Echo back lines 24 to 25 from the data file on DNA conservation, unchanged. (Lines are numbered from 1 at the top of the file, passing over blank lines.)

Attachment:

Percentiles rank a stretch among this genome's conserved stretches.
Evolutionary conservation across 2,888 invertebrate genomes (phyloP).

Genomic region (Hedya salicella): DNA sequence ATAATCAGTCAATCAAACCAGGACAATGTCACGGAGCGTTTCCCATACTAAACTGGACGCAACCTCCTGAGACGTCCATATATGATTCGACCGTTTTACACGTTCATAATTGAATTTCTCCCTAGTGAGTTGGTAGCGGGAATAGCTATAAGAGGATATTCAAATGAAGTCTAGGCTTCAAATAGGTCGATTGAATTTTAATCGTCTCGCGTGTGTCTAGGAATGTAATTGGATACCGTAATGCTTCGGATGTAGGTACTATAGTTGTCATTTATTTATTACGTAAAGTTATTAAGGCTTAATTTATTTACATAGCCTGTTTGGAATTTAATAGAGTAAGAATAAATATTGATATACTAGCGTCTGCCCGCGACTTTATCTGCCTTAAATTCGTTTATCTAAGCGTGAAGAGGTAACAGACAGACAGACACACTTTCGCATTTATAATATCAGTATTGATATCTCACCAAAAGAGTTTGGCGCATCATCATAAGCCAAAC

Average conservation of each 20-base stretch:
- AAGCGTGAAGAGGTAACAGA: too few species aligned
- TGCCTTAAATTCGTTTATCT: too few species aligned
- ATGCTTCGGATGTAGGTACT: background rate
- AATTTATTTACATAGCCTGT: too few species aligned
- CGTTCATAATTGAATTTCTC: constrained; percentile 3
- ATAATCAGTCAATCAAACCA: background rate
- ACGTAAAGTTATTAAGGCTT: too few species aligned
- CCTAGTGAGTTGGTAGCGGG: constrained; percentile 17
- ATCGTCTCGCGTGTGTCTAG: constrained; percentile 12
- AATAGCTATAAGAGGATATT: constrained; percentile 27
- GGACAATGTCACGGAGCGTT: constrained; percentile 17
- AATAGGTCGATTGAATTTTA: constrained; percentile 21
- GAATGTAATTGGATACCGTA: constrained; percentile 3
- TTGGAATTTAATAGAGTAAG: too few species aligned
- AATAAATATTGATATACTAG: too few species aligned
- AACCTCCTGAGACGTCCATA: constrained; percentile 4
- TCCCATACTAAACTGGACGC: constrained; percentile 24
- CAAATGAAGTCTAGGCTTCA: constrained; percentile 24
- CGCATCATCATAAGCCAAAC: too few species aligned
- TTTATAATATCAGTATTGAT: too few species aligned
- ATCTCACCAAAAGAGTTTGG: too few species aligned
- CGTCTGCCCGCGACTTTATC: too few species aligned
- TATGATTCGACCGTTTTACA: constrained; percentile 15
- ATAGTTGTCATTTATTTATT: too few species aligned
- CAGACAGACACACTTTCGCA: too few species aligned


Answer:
- TTTATAATATCAGTATTGAT: too few species aligned
- ATCTCACCAAAAGAGTTTGG: too few species aligned